I have always been attracted to the beat of a drum.
In the sixth grade when we all had to pick an instrument to study at school I choose the drums. For the next seven years I played in the school band. I was never particularly interested in the drum set, no teenage dreams of being the spunky drummer chick in the next hot indie rock band (it was the early 90’s). No, I preferred the boom of the kettle drums during a classical concerto or the complex driving rhythm of the solitary snare drum that anchored a traditional marching tune. I went on to explore the variety the percussion section had to offer; equally enjoying the musical complexity of the marimba and the staccato simplicity of the claves.
Throughout the South Pacific we’ve encountered music, most of it played on a beat up guitar, often strung with fishing line, or tapped out on a local drum. The designs of drums have varied; tall stand up drums with still furry goat skin stretched across them, plastic buckets inverted and sat upon, whole logs hollowed out through a long, narrow slit.
My ear has been tuned to the sounds percussion section.I have even been known to follow the beat of a distant drum across the anchorage and into a village in search of the instrument and it’s player. So imagine my surprise and excitement when I stumbled across a band visiting from the Banks Islands in town a few weeks ago.
They had set up at the market and when I arrived their instruments were standing in a neat circle on the dirty courtyard under the shade of a couple trees. They were curious looking objects; varying lengths of bamboo tied together with strips of inner tubes and propped up on frames. I wondered what kind of lungs one needed to play these giant pan pipes. In the middle of the circle was a pair of more traditional looking drums, their skins made of the same stretched inner tubes.
There wasn’t anyone milling around waiting to see what was going on and no one looked like they were getting ready to play. I thought perhaps I had missed the performance. Then a Mama at the market noticed me looking around and told me they truck had just gone back to get everyone. They couldn’t fit the people and the instruments in the vehicle at the same time. So I hung around.
The boys showed up to play shortly after and a crowd of locals quickly gathered. The men stood behind their instruments, holding in each hand what looked like sole of a flip-flop tied to a stick. In the center near the drum was a small circle of older me; one with a guitar, on with a white sack, one the conductor. A hush came over the crowd as the conductor man lifted a hand and one boy played a simple opening beat line. Then singers started with the first lines of the song. There was a brief pause, and a knowing glance quickly circulated between the band. Then it began.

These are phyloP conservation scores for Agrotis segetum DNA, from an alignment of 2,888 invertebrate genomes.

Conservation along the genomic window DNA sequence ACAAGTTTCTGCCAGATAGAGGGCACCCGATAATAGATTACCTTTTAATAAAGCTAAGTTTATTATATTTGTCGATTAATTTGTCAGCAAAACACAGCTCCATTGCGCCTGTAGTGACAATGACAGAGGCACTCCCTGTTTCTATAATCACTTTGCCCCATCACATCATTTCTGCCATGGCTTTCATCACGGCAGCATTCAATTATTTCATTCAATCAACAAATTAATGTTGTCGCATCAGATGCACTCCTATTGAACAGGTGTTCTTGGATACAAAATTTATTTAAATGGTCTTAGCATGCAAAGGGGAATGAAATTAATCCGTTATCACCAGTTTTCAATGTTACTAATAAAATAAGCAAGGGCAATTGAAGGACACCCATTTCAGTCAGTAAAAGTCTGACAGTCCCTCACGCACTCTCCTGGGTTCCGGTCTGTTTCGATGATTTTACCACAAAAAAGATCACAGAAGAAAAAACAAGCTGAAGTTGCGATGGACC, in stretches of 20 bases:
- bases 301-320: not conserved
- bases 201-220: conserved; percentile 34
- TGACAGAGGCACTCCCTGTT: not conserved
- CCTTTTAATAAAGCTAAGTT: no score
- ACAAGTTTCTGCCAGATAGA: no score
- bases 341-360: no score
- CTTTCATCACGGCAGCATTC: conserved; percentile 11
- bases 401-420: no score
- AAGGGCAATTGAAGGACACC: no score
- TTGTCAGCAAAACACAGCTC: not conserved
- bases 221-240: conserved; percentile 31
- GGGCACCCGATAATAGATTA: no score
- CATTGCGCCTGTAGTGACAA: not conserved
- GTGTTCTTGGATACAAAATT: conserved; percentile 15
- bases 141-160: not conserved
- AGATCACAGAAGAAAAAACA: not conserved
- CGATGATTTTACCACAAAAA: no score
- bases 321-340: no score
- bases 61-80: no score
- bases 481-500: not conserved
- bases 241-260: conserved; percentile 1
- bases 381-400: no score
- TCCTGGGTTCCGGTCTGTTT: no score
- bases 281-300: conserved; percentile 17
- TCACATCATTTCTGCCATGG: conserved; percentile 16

What followed was pure magic.
A blur of hands and sweaty brows. A swaying crowd that hooted and clapped along. A harmony of voices.
Their song repertoire was limited but very well rehearsed. A couple of the youngest boys did actually play some over sized pan pipes, how they even lifted them was impressive. That white sack turned out to be a maraca of sorts, and as the man shook and massaged the soft metallic sounds it made reminded me of beer bottle caps. A hat was passed around and Mama’s from the market danced among the growing crowd and draped new sarongs about the necks of all the band members. At the end of each tune the boys looked exhausted, the physicality of playing these instruments nothing short of athletic.
I somehow ended up with a front row seat, the crush of people around me making it hard to move let alone lift my camera to snap a few shots. I have been waiting to find half decent internet to be able to upload a couple short videos to share. I hope you all enjoy them as much as I did.